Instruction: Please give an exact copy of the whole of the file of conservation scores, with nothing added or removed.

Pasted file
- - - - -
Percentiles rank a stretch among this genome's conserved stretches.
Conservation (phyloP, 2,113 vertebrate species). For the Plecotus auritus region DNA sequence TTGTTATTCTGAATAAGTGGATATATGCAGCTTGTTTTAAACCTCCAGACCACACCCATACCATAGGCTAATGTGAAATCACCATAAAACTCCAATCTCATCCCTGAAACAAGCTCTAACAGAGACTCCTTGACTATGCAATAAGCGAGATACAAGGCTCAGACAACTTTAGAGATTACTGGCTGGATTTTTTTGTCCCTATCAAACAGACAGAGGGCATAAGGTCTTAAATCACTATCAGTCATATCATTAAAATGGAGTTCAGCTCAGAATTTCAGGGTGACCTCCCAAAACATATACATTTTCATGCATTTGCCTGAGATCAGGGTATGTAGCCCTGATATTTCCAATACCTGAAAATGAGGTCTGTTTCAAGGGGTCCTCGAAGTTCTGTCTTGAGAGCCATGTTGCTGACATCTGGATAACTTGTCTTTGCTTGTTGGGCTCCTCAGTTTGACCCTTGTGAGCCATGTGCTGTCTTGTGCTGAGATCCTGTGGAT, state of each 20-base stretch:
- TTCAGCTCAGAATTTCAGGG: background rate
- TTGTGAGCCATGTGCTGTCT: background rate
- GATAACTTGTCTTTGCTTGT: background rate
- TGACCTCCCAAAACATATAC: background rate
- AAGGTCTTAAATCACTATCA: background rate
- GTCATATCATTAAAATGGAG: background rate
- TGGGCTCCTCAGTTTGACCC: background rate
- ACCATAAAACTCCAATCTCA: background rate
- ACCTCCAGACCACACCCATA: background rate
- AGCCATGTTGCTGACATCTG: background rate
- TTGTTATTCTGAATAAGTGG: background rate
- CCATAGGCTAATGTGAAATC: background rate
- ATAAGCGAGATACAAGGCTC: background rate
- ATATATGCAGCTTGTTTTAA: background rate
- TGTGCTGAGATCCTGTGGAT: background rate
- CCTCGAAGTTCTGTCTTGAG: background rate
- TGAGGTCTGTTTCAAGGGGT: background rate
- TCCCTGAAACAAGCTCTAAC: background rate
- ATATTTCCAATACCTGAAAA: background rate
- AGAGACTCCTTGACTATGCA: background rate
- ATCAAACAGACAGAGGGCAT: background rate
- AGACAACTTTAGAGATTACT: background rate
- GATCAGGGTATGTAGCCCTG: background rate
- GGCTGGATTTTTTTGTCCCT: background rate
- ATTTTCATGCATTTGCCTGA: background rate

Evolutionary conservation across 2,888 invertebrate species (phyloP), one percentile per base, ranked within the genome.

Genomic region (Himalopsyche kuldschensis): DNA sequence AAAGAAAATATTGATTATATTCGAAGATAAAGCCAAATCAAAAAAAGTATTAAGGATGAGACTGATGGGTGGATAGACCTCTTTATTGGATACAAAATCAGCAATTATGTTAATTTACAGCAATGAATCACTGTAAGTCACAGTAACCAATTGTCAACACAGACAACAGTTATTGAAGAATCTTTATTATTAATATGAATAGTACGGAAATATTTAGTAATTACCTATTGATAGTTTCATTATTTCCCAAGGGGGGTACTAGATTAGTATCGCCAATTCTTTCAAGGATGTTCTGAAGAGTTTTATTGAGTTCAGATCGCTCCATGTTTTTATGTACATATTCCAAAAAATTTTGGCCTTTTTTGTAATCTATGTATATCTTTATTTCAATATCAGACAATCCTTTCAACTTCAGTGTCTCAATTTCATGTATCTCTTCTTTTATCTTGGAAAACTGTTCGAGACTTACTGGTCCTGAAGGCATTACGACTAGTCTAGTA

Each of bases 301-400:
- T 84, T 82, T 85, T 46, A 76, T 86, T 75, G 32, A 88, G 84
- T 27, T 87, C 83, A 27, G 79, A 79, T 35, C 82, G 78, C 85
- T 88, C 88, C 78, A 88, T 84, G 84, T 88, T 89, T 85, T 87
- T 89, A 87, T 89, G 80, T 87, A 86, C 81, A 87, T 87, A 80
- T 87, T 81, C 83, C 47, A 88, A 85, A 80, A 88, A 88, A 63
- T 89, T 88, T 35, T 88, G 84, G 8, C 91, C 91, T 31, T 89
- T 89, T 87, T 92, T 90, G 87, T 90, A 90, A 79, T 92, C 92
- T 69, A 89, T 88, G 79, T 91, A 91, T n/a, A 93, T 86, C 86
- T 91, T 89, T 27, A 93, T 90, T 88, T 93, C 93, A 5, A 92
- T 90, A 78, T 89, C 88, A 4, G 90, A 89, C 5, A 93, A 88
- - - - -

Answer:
Percentiles rank a stretch among this genome's conserved stretches.
Conservation (phyloP, 2,113 vertebrate species). For the Plecotus auritus region DNA sequence TTGTTATTCTGAATAAGTGGATATATGCAGCTTGTTTTAAACCTCCAGACCACACCCATACCATAGGCTAATGTGAAATCACCATAAAACTCCAATCTCATCCCTGAAACAAGCTCTAACAGAGACTCCTTGACTATGCAATAAGCGAGATACAAGGCTCAGACAACTTTAGAGATTACTGGCTGGATTTTTTTGTCCCTATCAAACAGACAGAGGGCATAAGGTCTTAAATCACTATCAGTCATATCATTAAAATGGAGTTCAGCTCAGAATTTCAGGGTGACCTCCCAAAACATATACATTTTCATGCATTTGCCTGAGATCAGGGTATGTAGCCCTGATATTTCCAATACCTGAAAATGAGGTCTGTTTCAAGGGGTCCTCGAAGTTCTGTCTTGAGAGCCATGTTGCTGACATCTGGATAACTTGTCTTTGCTTGTTGGGCTCCTCAGTTTGACCCTTGTGAGCCATGTGCTGTCTTGTGCTGAGATCCTGTGGAT, state of each 20-base stretch:
- TTCAGCTCAGAATTTCAGGG: background rate
- TTGTGAGCCATGTGCTGTCT: background rate
- GATAACTTGTCTTTGCTTGT: background rate
- TGACCTCCCAAAACATATAC: background rate
- AAGGTCTTAAATCACTATCA: background rate
- GTCATATCATTAAAATGGAG: background rate
- TGGGCTCCTCAGTTTGACCC: background rate
- ACCATAAAACTCCAATCTCA: background rate
- ACCTCCAGACCACACCCATA: background rate
- AGCCATGTTGCTGACATCTG: background rate
- TTGTTATTCTGAATAAGTGG: background rate
- CCATAGGCTAATGTGAAATC: background rate
- ATAAGCGAGATACAAGGCTC: background rate
- ATATATGCAGCTTGTTTTAA: background rate
- TGTGCTGAGATCCTGTGGAT: background rate
- CCTCGAAGTTCTGTCTTGAG: background rate
- TGAGGTCTGTTTCAAGGGGT: background rate
- TCCCTGAAACAAGCTCTAAC: background rate
- ATATTTCCAATACCTGAAAA: background rate
- AGAGACTCCTTGACTATGCA: background rate
- ATCAAACAGACAGAGGGCAT: background rate
- AGACAACTTTAGAGATTACT: background rate
- GATCAGGGTATGTAGCCCTG: background rate
- GGCTGGATTTTTTTGTCCCT: background rate
- ATTTTCATGCATTTGCCTGA: background rate

Evolutionary conservation across 2,888 invertebrate species (phyloP), one percentile per base, ranked within the genome.

Genomic region (Himalopsyche kuldschensis): DNA sequence AAAGAAAATATTGATTATATTCGAAGATAAAGCCAAATCAAAAAAAGTATTAAGGATGAGACTGATGGGTGGATAGACCTCTTTATTGGATACAAAATCAGCAATTATGTTAATTTACAGCAATGAATCACTGTAAGTCACAGTAACCAATTGTCAACACAGACAACAGTTATTGAAGAATCTTTATTATTAATATGAATAGTACGGAAATATTTAGTAATTACCTATTGATAGTTTCATTATTTCCCAAGGGGGGTACTAGATTAGTATCGCCAATTCTTTCAAGGATGTTCTGAAGAGTTTTATTGAGTTCAGATCGCTCCATGTTTTTATGTACATATTCCAAAAAATTTTGGCCTTTTTTGTAATCTATGTATATCTTTATTTCAATATCAGACAATCCTTTCAACTTCAGTGTCTCAATTTCATGTATCTCTTCTTTTATCTTGGAAAACTGTTCGAGACTTACTGGTCCTGAAGGCATTACGACTAGTCTAGTA

Each of bases 301-400:
- T 84, T 82, T 85, T 46, A 76, T 86, T 75, G 32, A 88, G 84
- T 27, T 87, C 83, A 27, G 79, A 79, T 35, C 82, G 78, C 85
- T 88, C 88, C 78, A 88, T 84, G 84, T 88, T 89, T 85, T 87
- T 89, A 87, T 89, G 80, T 87, A 86, C 81, A 87, T 87, A 80
- T 87, T 81, C 83, C 47, A 88, A 85, A 80, A 88, A 88, A 63
- T 89, T 88, T 35, T 88, G 84, G 8, C 91, C 91, T 31, T 89
- T 89, T 87, T 92, T 90, G 87, T 90, A 90, A 79, T 92, C 92
- T 69, A 89, T 88, G 79, T 91, A 91, T n/a, A 93, T 86, C 86
- T 91, T 89, T 27, A 93, T 90, T 88, T 93, C 93, A 5, A 92
- T 90, A 78, T 89, C 88, A 4, G 90, A 89, C 5, A 93, A 88